Spinal disc changes are a normal part of ageing. In fact – at some point or another – all of us will experience disc degeneration to a certain extent.
Disc degeneration is sometimes referred to as wear and tear or abnormalities on scans, though "normal age-related changes or adaptations" might be a better description. In many cases, degenerative disc changes are a bit like grey hair. They become more prevalent as you age, but they don't necessarily mean you will experience more headaches. In the same way, disc degeneration doesn't have to mean that you have to get back pain. Especially if you keep your body healthy by staying physically active and exercising.
All this aside, discs can still cause pain when they protrude and press on a nerve root. But, the question is – should you be worried about it?
To answer that question, let’s break things down a bit.
Firstly, discs sit between the bones in the spine. They consist of water, fluid, and cartilage. One of their main functions is to help absorb shock as you go about your regular, daily activities. In other words, these discs are very strong, robust, and resilient. As such, they can tolerate a huge amount of stress, compressive forces, bending and twisting. They are a pretty awesome structure, actually!
But, just like anything, there is a threshold for how much these discs can tolerate and when that threshold is reached: pain or even injury may occur. The level of pain, however, will depend on many factors, including both genetics and lifestyle.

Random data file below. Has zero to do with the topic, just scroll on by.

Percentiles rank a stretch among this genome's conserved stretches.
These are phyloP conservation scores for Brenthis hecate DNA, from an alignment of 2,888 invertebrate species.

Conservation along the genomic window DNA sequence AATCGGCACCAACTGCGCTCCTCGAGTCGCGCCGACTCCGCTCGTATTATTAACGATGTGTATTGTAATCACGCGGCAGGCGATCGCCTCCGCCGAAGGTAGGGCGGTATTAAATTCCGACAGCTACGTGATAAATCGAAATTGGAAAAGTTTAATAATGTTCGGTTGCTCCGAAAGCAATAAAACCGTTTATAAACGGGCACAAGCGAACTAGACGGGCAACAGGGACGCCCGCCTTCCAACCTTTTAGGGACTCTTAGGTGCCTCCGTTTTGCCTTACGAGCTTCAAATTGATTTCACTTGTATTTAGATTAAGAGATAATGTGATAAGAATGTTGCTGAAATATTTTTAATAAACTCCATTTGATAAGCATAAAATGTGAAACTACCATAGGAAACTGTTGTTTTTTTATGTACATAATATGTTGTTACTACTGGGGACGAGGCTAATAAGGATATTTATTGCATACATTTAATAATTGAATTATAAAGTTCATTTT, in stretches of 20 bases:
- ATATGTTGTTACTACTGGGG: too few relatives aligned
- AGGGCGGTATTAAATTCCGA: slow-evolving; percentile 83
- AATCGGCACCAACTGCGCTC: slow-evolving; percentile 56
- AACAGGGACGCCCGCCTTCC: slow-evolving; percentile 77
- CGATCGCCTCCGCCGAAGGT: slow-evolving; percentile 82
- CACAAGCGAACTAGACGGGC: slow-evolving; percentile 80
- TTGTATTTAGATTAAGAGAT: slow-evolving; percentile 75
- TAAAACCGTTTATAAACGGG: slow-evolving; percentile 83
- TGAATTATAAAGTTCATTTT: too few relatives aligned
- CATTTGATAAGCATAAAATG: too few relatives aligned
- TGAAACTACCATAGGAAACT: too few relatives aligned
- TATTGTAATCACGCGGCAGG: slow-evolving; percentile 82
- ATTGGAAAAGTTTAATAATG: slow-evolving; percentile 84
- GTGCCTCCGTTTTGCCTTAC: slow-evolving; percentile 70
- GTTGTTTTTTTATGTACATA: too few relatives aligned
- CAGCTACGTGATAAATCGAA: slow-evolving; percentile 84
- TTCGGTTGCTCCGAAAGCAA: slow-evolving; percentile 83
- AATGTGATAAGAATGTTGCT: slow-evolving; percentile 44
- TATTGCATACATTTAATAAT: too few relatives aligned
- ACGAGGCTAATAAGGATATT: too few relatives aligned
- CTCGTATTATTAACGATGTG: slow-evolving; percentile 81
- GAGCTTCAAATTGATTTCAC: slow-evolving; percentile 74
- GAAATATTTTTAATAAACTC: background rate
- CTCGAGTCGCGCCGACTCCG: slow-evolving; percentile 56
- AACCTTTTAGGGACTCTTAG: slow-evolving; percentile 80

Disc herniation can arise from acute trauma or repetitive stress. Usually, it’s the lower lumbar discs – L4-L5 or L5-S1 – that become injured. These injuries are most prevalent in the adult population. Interestingly disc herniations are also quite frequent among individuals not experiencing pain (which we go into more detail about here).
In terms of treatment, there is little evidence that supports either surgery or injections. But these are usually not the first line of treatment – and there are risks associated with these particular methods of treatment.
Most individuals with a disc herniation and back pain get better with both time and conservative treatment methods. In fact, research indicates that two thirds of people with disc herniations make a full recovery – meaning the discs do eventually retract. And EVERYBODY with a disc herniation and back pain can recover and overcome the pain with an active treatment approach and by incorporating healthy and sustainable pain management strategies.
As with any type of back pain, it’s important to remain active within your threshold. This means moving without aggravating your pain.
Muscles can be strengthened and the resilience and load tolerance of the back can be increased. Recent research has shown that it’s possible to strengthen the intervertebral discs themselves with exercise. For example, with activities such as resistance training as well as running.
And remember, movement is medicine! If there’s any type of miracle pill that exists – it’s exercise! The human brain and nervous system are pretty amazing, and able to adapt. With healthy sleep and physical activity habits, as well as the right coping strategies and mindset, we can learn to manage and overcome pain.
On that note, for guidance on your recovery journey – download the Reach Physio App for a three month programme that will assist you through the exercises that are right for you.
Click here to learn more.
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